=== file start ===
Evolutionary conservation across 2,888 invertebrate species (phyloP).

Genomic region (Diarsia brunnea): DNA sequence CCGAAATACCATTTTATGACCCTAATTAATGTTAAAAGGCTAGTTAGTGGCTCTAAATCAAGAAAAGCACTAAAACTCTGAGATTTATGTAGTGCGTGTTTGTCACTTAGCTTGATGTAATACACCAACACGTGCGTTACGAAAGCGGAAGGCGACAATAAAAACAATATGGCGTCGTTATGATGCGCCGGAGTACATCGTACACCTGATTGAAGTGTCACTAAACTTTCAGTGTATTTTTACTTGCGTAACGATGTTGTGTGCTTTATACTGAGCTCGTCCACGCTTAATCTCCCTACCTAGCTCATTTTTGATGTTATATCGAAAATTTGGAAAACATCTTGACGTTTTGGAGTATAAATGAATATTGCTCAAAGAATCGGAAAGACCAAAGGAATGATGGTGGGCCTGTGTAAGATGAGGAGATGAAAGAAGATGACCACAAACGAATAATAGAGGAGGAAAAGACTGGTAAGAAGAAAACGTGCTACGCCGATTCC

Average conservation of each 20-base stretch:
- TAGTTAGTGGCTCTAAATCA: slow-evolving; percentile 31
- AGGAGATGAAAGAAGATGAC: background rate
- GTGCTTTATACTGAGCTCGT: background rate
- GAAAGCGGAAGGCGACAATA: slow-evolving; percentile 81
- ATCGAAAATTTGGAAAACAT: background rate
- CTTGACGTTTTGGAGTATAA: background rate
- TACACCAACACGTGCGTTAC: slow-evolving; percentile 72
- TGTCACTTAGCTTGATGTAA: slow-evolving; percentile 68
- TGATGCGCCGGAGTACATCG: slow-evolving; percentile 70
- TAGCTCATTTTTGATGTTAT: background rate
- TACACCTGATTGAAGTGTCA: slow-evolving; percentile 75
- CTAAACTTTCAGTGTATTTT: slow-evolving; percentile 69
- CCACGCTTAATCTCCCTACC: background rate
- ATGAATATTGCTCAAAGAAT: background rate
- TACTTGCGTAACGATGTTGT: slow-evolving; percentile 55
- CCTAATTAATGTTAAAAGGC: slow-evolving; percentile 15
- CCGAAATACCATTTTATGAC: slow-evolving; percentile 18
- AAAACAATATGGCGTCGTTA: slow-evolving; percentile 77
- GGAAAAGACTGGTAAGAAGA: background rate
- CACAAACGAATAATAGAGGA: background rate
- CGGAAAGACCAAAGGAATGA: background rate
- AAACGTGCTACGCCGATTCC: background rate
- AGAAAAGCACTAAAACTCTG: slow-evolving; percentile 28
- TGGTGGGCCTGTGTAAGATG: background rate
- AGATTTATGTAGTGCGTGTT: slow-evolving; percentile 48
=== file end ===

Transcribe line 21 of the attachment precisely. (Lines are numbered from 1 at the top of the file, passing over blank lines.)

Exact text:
- AAAACAATATGGCGTCGTTA: slow-evolving; percentile 77